Adryan Russ is a prolific singer/songwriter who has written music and lyrics for an off-Broadway musical and even films, such as the lyric for “White Lies” for The Check Is in the Mail… (1986), starring Brian Dennehy and Anne Archer. Her career writing songs for films dates back to the early ‘70s when she co-wrote and sang the song “Save the Earth” for the AIP version of Godzilla vs. the Smog Monster (1971). In 2002, LML Music (www.lmlmusic.com) released Everyone Has A Story: The Songs of Adryan Russ, produced by Bruce Kimmel and arranged by Grant Geissman, which features “Save the Earth” as a bonus track. In 2007, Ms. Russ spoke with Brett Homenick about her memories writing and singing one of the most popular songs featured in a Godzilla film.
Brett Homenick: How did you get involved with AIP (American International Pictures)?
Adryan Russ: That was a long time ago. I was a secretary at the time, and I wanted more than anything to work in the music division. But at the time, they were looking for somebody to work in the legal department. I interviewed with Bill Immerman, who was head of the legal department at the time. I liked him and decided to take the job. While I was working there, I made it my business to get to know who was working in the music division and to find out how they were doing things there.
That’s how I met Guy Hemric, who is my co-lyricist on the song. I got to know him, and he was very involved, not only in working with the music division there with a man named Al Simms, who headed up the music department, but he was also writing some of the lyrics for a lot of the AIP beach party movies.
I told him that I love to sing, and I love to song-write, and he asked to hear some material sometime. So I showed him some of the things I had been working on, and he heard me singing on my own demos, and that’s when he suggested that maybe we could try and write something together.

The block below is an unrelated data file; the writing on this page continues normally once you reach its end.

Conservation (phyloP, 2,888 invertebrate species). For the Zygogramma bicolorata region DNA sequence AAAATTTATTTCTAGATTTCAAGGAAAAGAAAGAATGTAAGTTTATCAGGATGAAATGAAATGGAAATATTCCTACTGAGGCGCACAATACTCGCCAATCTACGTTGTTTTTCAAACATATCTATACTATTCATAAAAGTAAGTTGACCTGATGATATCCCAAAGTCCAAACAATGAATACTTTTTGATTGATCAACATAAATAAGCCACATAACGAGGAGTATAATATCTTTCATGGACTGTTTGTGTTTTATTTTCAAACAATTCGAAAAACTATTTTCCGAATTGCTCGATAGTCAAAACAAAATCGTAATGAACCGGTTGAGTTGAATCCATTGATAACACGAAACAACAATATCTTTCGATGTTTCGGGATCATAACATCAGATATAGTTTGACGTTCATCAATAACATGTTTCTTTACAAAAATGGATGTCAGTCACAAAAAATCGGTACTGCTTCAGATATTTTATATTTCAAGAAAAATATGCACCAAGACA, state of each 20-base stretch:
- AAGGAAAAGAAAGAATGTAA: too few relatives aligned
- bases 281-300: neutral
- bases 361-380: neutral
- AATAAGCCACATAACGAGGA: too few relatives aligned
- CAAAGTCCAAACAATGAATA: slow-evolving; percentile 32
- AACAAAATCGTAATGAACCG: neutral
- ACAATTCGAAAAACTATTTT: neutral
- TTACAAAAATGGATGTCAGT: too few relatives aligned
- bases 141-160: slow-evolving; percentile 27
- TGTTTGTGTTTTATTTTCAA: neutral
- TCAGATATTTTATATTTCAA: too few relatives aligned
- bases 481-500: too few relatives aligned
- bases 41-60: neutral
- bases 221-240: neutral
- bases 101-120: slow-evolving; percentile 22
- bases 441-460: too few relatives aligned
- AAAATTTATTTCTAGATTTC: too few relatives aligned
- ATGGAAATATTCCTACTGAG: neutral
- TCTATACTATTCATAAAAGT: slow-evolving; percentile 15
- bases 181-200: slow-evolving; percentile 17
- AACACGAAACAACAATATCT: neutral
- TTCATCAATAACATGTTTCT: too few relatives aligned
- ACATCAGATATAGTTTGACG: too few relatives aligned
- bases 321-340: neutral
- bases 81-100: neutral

BH: How did you get involved with writing and singing the theme song to Godzilla vs. the Smog Monster?
AR: Guy was in charge of things. He was also working with a guy named Don Ciminelli who was running Radio Recorders, and he had heard me sing as well, and so he invited me to participate. This is true any time that if you’re in the right place at the right time, things can happen. They just invited me to sing, and when Don and I were working on the song, we watched the clip of the movie on the screen at Radio Recorders, and we tried our best to write in English and match the mouth movement of the girl who was singing in Japanese, so we’d come as close as possible to what we thought she was singing. It’s not perfect, but we came as close as we could.
BH: Now were you given a translated version of the original Japanese song, or was it just completely from scratch that you wrote it?
AR: Oh, it was translated. We saw the translation, and we knew what the movie was about. We had seen the movie, and their interpretation of it was that the earth needed to be saved from the Smog Monster. So we came up with “Save the Earth,” and it seemed to match what this girl’s mouth was saying in terms of syllables. So that’s how that happened.
BH: Now did you find that it was more difficult to come up with lyrics that expressed the “save the earth” theme or to match the mouth movements? Which did you find more difficult?
AR: That’s a good question! I guess it was more difficult to try and catch the mouth movement because you want to say what’s most important without being concerned with mouth movement. Although the Japanese performer seemed to have a lot of open — what I would call vowel movement — mouth movements so that whenever she would open her mouth, if you just used a vowel sound in there, it would work pretty well. But I would say that was definitely more difficult than writing the lyric.
BH: This is probably too (much of) an obscure question for you to remember, but do you recall any lyrics that you were thinking about writing that you decided to scrap because they just didn’t work, or they didn’t match the mouth movements?
AR: In all honesty, I usually do remember that kind of thing, but I don’t remember that case because it was a long time ago. I do remember that Guy and I did two or three drafts of it. We would just sit in a room and go back and forth, trying to find the right line that would work, never knowing, of course, that this movie was going to be a classic.
I have to tell you, I spent many years not telling people that I had written the lyric and sung the theme song for this movie. (laughs) Something about it was embarrassing to me, and every time I would mention it to somebody, they thought it was incredible that I had this opportunity. Eventually, I thought, “Well, what’s wrong with my thinking? I need to change that point of view.”